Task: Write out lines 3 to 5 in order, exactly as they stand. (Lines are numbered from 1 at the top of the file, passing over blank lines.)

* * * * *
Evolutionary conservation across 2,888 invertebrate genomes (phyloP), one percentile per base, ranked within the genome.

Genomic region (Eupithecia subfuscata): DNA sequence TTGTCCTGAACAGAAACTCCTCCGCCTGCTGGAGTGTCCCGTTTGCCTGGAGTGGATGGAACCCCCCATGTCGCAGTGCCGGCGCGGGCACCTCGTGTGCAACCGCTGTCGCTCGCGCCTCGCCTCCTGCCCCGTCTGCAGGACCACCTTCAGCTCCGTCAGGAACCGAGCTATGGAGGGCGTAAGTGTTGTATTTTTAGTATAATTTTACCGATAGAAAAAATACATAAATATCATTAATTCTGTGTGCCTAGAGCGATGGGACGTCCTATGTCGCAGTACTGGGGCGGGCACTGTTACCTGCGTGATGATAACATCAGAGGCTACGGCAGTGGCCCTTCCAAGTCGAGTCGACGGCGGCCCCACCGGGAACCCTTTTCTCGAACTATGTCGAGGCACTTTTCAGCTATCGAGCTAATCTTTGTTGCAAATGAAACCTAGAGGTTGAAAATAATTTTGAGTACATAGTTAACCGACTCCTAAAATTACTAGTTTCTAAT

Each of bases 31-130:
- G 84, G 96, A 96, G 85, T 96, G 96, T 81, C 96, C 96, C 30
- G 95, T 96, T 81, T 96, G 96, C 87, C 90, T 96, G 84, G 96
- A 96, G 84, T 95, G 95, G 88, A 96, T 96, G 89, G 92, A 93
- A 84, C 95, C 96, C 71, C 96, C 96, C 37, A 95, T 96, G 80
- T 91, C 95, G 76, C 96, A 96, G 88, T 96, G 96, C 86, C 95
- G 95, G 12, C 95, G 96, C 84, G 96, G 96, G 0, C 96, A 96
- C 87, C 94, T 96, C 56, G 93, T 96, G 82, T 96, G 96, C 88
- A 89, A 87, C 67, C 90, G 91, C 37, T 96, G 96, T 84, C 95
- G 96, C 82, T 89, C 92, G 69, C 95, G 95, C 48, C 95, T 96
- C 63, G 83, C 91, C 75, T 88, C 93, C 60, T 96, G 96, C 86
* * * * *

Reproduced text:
Each of bases 31-130:
- G 84, G 96, A 96, G 85, T 96, G 96, T 81, C 96, C 96, C 30
- G 95, T 96, T 81, T 96, G 96, C 87, C 90, T 96, G 84, G 96